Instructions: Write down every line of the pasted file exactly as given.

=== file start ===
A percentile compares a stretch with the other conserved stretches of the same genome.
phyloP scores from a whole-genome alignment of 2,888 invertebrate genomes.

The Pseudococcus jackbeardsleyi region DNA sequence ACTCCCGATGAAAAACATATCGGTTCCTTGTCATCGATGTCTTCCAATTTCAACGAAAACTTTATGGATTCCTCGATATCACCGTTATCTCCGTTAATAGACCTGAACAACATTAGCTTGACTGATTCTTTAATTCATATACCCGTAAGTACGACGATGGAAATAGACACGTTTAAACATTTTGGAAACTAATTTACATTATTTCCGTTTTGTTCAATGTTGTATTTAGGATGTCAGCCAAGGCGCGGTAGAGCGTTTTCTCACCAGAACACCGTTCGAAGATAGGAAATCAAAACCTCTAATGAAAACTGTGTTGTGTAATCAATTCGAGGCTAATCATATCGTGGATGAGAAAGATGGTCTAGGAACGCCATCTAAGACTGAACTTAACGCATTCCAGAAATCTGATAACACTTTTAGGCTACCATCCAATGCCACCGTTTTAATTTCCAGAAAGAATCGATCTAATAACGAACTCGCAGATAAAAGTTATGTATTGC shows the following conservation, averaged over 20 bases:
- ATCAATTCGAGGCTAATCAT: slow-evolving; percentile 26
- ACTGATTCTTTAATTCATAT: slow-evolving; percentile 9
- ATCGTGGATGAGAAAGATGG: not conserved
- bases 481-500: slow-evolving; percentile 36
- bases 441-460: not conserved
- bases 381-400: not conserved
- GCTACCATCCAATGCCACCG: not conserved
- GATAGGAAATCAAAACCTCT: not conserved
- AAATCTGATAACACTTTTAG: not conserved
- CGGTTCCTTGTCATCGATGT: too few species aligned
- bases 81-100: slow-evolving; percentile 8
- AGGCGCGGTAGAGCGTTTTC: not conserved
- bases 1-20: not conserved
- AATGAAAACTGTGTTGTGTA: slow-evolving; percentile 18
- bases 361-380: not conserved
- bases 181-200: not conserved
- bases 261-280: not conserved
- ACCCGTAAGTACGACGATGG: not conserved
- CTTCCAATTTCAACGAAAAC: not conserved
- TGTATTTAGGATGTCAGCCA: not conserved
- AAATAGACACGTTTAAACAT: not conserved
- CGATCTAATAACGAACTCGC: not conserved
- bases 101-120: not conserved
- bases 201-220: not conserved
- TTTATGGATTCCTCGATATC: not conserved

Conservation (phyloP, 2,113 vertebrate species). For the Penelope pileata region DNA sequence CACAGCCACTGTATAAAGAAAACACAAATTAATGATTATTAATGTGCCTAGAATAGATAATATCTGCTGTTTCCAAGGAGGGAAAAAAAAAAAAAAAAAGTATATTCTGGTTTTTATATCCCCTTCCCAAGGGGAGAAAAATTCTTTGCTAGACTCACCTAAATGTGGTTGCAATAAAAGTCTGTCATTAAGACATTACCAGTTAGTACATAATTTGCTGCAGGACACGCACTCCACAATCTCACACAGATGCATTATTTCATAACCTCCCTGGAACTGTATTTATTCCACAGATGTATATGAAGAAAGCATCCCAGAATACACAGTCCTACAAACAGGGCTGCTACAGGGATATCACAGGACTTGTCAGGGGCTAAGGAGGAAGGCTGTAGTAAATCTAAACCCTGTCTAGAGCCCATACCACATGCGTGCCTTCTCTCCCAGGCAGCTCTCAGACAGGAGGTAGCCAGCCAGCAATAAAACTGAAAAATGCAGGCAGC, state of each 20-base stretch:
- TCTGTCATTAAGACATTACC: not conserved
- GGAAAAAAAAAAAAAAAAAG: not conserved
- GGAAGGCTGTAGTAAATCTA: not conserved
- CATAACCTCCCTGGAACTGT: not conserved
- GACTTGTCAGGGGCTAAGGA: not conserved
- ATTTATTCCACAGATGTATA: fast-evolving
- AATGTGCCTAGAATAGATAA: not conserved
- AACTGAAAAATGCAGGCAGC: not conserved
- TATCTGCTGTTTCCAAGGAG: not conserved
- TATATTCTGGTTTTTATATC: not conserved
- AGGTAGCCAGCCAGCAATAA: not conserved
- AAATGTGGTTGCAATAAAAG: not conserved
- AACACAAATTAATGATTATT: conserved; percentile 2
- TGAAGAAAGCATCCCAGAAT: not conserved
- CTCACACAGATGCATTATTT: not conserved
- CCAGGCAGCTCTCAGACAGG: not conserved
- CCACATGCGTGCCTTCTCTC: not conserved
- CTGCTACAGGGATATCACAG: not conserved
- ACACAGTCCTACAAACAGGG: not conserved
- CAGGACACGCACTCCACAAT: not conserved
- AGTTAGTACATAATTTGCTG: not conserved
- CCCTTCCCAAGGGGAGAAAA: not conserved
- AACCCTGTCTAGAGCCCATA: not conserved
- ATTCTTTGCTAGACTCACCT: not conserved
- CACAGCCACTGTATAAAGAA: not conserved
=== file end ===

A percentile compares a stretch with the other conserved stretches of the same genome.
phyloP scores from a whole-genome alignment of 2,888 invertebrate genomes.

The Pseudococcus jackbeardsleyi region DNA sequence ACTCCCGATGAAAAACATATCGGTTCCTTGTCATCGATGTCTTCCAATTTCAACGAAAACTTTATGGATTCCTCGATATCACCGTTATCTCCGTTAATAGACCTGAACAACATTAGCTTGACTGATTCTTTAATTCATATACCCGTAAGTACGACGATGGAAATAGACACGTTTAAACATTTTGGAAACTAATTTACATTATTTCCGTTTTGTTCAATGTTGTATTTAGGATGTCAGCCAAGGCGCGGTAGAGCGTTTTCTCACCAGAACACCGTTCGAAGATAGGAAATCAAAACCTCTAATGAAAACTGTGTTGTGTAATCAATTCGAGGCTAATCATATCGTGGATGAGAAAGATGGTCTAGGAACGCCATCTAAGACTGAACTTAACGCATTCCAGAAATCTGATAACACTTTTAGGCTACCATCCAATGCCACCGTTTTAATTTCCAGAAAGAATCGATCTAATAACGAACTCGCAGATAAAAGTTATGTATTGC shows the following conservation, averaged over 20 bases:
- ATCAATTCGAGGCTAATCAT: slow-evolving; percentile 26
- ACTGATTCTTTAATTCATAT: slow-evolving; percentile 9
- ATCGTGGATGAGAAAGATGG: not conserved
- bases 481-500: slow-evolving; percentile 36
- bases 441-460: not conserved
- bases 381-400: not conserved
- GCTACCATCCAATGCCACCG: not conserved
- GATAGGAAATCAAAACCTCT: not conserved
- AAATCTGATAACACTTTTAG: not conserved
- CGGTTCCTTGTCATCGATGT: too few species aligned
- bases 81-100: slow-evolving; percentile 8
- AGGCGCGGTAGAGCGTTTTC: not conserved
- bases 1-20: not conserved
- AATGAAAACTGTGTTGTGTA: slow-evolving; percentile 18
- bases 361-380: not conserved
- bases 181-200: not conserved
- bases 261-280: not conserved
- ACCCGTAAGTACGACGATGG: not conserved
- CTTCCAATTTCAACGAAAAC: not conserved
- TGTATTTAGGATGTCAGCCA: not conserved
- AAATAGACACGTTTAAACAT: not conserved
- CGATCTAATAACGAACTCGC: not conserved
- bases 101-120: not conserved
- bases 201-220: not conserved
- TTTATGGATTCCTCGATATC: not conserved

Conservation (phyloP, 2,113 vertebrate species). For the Penelope pileata region DNA sequence CACAGCCACTGTATAAAGAAAACACAAATTAATGATTATTAATGTGCCTAGAATAGATAATATCTGCTGTTTCCAAGGAGGGAAAAAAAAAAAAAAAAAGTATATTCTGGTTTTTATATCCCCTTCCCAAGGGGAGAAAAATTCTTTGCTAGACTCACCTAAATGTGGTTGCAATAAAAGTCTGTCATTAAGACATTACCAGTTAGTACATAATTTGCTGCAGGACACGCACTCCACAATCTCACACAGATGCATTATTTCATAACCTCCCTGGAACTGTATTTATTCCACAGATGTATATGAAGAAAGCATCCCAGAATACACAGTCCTACAAACAGGGCTGCTACAGGGATATCACAGGACTTGTCAGGGGCTAAGGAGGAAGGCTGTAGTAAATCTAAACCCTGTCTAGAGCCCATACCACATGCGTGCCTTCTCTCCCAGGCAGCTCTCAGACAGGAGGTAGCCAGCCAGCAATAAAACTGAAAAATGCAGGCAGC, state of each 20-base stretch:
- TCTGTCATTAAGACATTACC: not conserved
- GGAAAAAAAAAAAAAAAAAG: not conserved
- GGAAGGCTGTAGTAAATCTA: not conserved
- CATAACCTCCCTGGAACTGT: not conserved
- GACTTGTCAGGGGCTAAGGA: not conserved
- ATTTATTCCACAGATGTATA: fast-evolving
- AATGTGCCTAGAATAGATAA: not conserved
- AACTGAAAAATGCAGGCAGC: not conserved
- TATCTGCTGTTTCCAAGGAG: not conserved
- TATATTCTGGTTTTTATATC: not conserved
- AGGTAGCCAGCCAGCAATAA: not conserved
- AAATGTGGTTGCAATAAAAG: not conserved
- AACACAAATTAATGATTATT: conserved; percentile 2
- TGAAGAAAGCATCCCAGAAT: not conserved
- CTCACACAGATGCATTATTT: not conserved
- CCAGGCAGCTCTCAGACAGG: not conserved
- CCACATGCGTGCCTTCTCTC: not conserved
- CTGCTACAGGGATATCACAG: not conserved
- ACACAGTCCTACAAACAGGG: not conserved
- CAGGACACGCACTCCACAAT: not conserved
- AGTTAGTACATAATTTGCTG: not conserved
- CCCTTCCCAAGGGGAGAAAA: not conserved
- AACCCTGTCTAGAGCCCATA: not conserved
- ATTCTTTGCTAGACTCACCT: not conserved
- CACAGCCACTGTATAAAGAA: not conserved